Perhaps I would have enjoyed it more if I'd known that was what I was reading, but since it was Santa I was after, it quickly became annoying. Also, the balance of the book was wrong: there was far too much time spent in th
Jan 31, 2010 Rosanna rated it 3 of 5 stars  ·  review of another edition
Recommends it for: yes
The descriptions of Turkey are wonderful! It was nice to feel as though I was traveling while reading a book. I especially like the author's visit to the rooftop chapel, Lapland, and the bus ride through England. The descriptions of Italy could have been better.

I thought that the narration was a bit strange. The author has written the book as though St. Nicholas intended to become famous and morph into Santa Claus.

I would not recommend this book for children because it makes several references t
Suzie Grogan
This is not a typical Christmas book. it is a well researched 'biography' of Santa which spends two thirds of its length discussing his origins as St Nicholas and how that venerable saint managed to manouevre himself into the right places at the right times to become the 'father' of Christmas. Fascinating, rich in detail and ultimately a book that really does convince, despite all the current commercialisation, that there is an element of truth in the genuine goodness of the season.
Like other reviewers have said, this book is very odd in perspective and writing style. Dense paragraphs that you need to read more than once, a travelogue with the author prominently inserted into the narrative, and the character of St. Nicholas is seen as intentionally manipulating his hagiography.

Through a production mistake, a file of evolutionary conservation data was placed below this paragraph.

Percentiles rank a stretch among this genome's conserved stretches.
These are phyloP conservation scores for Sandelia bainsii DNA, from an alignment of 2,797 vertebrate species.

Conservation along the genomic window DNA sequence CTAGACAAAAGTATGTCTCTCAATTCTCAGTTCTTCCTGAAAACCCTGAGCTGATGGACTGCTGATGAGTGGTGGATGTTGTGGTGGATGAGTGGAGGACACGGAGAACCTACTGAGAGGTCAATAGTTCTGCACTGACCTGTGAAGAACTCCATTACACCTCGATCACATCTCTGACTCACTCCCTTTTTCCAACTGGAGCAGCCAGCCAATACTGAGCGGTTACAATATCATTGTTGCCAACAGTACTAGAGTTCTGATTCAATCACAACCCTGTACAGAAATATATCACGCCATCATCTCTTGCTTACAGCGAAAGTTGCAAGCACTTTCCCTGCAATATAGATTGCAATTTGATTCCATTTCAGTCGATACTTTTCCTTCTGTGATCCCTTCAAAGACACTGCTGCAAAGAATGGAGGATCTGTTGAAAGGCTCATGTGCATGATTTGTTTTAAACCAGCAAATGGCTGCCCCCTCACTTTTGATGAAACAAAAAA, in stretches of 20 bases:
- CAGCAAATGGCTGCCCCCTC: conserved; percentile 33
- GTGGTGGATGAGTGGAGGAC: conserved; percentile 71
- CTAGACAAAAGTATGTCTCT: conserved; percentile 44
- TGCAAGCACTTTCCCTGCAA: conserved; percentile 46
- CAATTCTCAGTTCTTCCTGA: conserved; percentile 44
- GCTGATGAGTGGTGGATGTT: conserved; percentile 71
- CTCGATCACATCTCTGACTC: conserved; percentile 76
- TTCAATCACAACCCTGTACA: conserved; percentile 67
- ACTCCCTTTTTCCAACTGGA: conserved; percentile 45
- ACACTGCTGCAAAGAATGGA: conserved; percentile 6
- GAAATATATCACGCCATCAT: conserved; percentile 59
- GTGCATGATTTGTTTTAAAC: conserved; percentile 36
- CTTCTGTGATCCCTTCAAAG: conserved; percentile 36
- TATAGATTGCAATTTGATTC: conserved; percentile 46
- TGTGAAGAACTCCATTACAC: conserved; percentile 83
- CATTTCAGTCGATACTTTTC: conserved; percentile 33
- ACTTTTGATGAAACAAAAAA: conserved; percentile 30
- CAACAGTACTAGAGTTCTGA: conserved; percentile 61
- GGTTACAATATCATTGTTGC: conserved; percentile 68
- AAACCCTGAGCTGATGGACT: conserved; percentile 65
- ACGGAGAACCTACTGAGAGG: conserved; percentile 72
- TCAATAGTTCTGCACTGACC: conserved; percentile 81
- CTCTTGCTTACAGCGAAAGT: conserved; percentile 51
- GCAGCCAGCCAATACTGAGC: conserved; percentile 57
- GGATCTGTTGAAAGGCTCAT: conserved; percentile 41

Interesting for the history and for the places, but not absorbing, and not one I'd recommend.
Crazy Uncle Ryan
This book was extremely good. The author traced the origins of the Santa Claus myth with a high degree of scholarship and I really liked how it was formatted in such a way as to make me really feel like I was along for the journey. This book is great for anyone who is interested in learning more about how we got the icon we know as Santa Claus.
Joshua Duffy
Pretty impressive journey this guy went on to write the book, and it was a decent book; but I didn't much care for his writing style, and it just didn't keep my interest much. Personal preferences kept me from enjoying this one more, I guess.
Paul Valente
At times interesting at times rather dull travel book focusing on the genesis of Santa Claus, with too much analysis on his origins as St Nicholas in Myra, and too little on the transformation to more modern incarnations.
Jan 25, 2009 Lara marked it as started-stopped  ·  review of another edition
I tried to get into this book, but I couldn't.
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Jeremy Seal is a writer and broadcaster. His first book, A Fez of the Heart, was shortlisted for the 1995 Thomas Cook Travel Book Award. He is also the author of The Snakebite Survivors' Club and The Wreck at Sharpnose Point, and presenter of Channel 4's ‘Wreck Detectives’. He lives in Bath with his wife and daughters.
More about Jeremy Seal...
A Fez of the Heart: Travels Around Turkey in Search of a Hat The Snakebite Survivors' Club: Travels among Serpents Meander: East to West, Indirectly, Along a Turkish River The Wreck at Sharpnose Point La Turchia a cavallo di un fez